Why Should You or I Care?
I have been asked by many really smart people why I oppose this change. After all, it would only put in place the very election practice of majority voting that is at the core of our democracy. From that perspective, I could easily wrap myself in the flag and say the change sought by the unions makes absolute sense.
But let’s give it a closer look. Our election practices were established by the U.S. Constitution. The 12th and 17th Amendments changed the rules for electing Presidents and Senators, but only after careful deliberation. And just as the Constitution establishes the framework for the establishment of the Federal government and its relationship with states and citizens, the RLA establishes the framework for the resolution of labor-management practices in the railroad and airline industries.
I am not a lawyer. But I do know that there is much learned discussion around the issue of original intent as it pertains to the Constitution. Changes can be made and have been made to that ruling document. Similarly, changes can be made to the RLA. But that should happen only after careful deliberation. Moreover, it should not occure on the whim of two NMB members. I hesitate to even suggest that these changes are being imposed by the Obama Administration on a struggling industry as a way to pay back labor for its support during the campaign, but it is beginning to smell that way.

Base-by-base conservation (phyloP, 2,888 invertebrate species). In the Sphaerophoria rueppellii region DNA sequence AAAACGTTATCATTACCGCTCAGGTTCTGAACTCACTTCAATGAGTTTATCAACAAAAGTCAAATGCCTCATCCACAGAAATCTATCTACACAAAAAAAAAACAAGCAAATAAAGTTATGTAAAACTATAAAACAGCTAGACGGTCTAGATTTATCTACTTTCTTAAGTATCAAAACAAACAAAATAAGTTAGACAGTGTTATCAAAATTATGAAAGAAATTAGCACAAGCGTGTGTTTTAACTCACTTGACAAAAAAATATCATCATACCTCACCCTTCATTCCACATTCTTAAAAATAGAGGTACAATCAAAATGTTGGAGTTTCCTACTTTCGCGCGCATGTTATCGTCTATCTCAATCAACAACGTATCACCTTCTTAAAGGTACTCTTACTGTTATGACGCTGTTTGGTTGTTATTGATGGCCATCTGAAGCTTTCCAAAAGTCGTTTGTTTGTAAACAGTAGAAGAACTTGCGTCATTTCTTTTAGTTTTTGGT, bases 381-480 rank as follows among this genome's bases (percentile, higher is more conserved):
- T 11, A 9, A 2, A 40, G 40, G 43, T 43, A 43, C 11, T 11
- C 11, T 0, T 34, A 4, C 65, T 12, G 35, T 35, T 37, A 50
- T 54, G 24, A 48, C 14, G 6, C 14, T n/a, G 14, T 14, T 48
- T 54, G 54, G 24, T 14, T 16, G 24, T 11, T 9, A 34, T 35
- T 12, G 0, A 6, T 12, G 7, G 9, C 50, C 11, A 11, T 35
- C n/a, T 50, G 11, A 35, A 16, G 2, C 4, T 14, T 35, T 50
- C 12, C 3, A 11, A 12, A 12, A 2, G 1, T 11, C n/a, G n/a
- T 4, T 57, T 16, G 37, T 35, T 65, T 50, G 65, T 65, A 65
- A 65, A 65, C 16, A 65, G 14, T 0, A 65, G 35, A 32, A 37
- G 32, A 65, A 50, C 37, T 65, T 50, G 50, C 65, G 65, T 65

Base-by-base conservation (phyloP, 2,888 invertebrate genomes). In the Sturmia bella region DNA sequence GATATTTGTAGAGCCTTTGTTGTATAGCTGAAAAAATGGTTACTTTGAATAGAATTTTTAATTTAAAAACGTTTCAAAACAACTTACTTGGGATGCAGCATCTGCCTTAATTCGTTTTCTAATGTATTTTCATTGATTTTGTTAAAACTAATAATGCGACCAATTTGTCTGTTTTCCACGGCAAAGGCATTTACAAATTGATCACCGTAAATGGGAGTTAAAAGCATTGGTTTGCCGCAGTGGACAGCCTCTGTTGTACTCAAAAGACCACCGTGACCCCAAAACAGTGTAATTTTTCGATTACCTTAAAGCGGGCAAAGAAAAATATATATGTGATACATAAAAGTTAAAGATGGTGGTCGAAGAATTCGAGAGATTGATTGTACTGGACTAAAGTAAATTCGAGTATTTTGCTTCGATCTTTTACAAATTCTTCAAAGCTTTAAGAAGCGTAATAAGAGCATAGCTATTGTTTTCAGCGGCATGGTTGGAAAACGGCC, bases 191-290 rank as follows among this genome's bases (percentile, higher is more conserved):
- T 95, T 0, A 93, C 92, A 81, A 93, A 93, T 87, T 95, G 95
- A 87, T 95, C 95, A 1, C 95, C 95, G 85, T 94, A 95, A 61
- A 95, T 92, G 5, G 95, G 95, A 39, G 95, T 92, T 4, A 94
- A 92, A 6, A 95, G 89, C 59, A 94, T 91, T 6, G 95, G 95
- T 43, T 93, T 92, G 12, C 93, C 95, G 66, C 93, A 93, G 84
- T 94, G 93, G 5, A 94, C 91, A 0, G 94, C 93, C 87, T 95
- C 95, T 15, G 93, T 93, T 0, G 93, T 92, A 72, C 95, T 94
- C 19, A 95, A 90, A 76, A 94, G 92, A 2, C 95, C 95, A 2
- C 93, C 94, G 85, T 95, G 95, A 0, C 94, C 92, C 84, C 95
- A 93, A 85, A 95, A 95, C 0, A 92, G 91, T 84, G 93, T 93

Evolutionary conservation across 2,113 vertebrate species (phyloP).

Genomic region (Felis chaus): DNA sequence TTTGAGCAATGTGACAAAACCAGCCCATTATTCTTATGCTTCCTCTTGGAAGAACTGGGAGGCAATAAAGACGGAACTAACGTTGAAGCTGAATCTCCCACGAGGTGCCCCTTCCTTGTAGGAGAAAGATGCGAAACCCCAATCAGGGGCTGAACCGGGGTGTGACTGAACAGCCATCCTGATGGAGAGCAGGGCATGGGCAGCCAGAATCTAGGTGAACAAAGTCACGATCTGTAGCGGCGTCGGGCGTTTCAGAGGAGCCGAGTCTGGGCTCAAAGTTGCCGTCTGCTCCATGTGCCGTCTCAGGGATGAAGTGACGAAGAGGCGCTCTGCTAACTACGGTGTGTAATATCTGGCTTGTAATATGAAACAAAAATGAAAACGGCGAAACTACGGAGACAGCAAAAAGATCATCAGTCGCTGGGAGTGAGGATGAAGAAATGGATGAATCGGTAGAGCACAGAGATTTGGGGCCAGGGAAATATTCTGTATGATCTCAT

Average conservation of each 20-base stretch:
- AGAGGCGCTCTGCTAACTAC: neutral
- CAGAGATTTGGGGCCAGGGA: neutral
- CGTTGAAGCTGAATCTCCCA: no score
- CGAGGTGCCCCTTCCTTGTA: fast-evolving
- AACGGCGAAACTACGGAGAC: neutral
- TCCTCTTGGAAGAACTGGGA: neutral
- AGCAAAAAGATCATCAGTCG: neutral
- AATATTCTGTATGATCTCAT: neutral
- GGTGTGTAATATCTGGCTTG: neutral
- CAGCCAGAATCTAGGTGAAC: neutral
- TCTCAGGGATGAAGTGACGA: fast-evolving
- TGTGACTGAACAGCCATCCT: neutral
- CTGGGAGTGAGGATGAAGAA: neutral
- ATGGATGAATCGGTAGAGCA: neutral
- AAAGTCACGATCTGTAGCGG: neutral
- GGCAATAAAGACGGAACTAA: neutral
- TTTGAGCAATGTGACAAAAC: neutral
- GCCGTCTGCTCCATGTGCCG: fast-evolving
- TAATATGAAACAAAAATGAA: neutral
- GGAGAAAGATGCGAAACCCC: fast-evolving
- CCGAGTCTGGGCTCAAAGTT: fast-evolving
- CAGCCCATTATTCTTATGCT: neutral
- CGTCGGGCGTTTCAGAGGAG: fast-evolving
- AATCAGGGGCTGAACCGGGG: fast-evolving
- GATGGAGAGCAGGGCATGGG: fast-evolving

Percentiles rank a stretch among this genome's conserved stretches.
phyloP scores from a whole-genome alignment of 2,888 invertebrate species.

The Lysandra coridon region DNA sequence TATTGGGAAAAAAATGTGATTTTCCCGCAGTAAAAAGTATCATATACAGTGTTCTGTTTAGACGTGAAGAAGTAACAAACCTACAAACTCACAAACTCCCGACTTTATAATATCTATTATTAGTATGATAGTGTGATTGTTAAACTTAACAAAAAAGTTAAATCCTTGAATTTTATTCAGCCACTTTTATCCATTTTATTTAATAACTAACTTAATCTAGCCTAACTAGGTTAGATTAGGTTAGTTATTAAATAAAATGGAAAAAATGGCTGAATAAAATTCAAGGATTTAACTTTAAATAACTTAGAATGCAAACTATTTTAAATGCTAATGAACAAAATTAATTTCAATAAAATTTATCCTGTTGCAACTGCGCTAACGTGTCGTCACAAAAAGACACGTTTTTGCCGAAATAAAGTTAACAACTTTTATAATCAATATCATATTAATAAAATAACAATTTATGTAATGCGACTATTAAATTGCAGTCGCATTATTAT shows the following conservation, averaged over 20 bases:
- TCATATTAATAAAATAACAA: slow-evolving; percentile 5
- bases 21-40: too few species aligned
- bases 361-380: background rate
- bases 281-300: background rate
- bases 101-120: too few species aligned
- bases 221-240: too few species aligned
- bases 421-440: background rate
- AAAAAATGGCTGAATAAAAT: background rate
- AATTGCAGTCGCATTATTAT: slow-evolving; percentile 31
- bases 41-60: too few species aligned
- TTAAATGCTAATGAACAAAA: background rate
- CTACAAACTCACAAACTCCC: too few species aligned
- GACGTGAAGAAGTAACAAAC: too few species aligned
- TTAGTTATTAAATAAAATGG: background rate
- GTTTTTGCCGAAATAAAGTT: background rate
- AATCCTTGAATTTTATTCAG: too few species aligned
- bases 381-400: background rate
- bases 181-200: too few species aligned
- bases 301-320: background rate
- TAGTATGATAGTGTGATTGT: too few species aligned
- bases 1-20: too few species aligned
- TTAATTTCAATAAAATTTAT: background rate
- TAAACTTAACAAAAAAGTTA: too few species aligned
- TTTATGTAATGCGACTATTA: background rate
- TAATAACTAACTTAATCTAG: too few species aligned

Should the Industry Really Care?
The fact is, this proposed rule change is aimed at a single airline, Delta, which is less-unionized than any other legacy carrier. And as the nation’s largest airline following its acquisition of Northwest, Delta is clearly a tempting union target.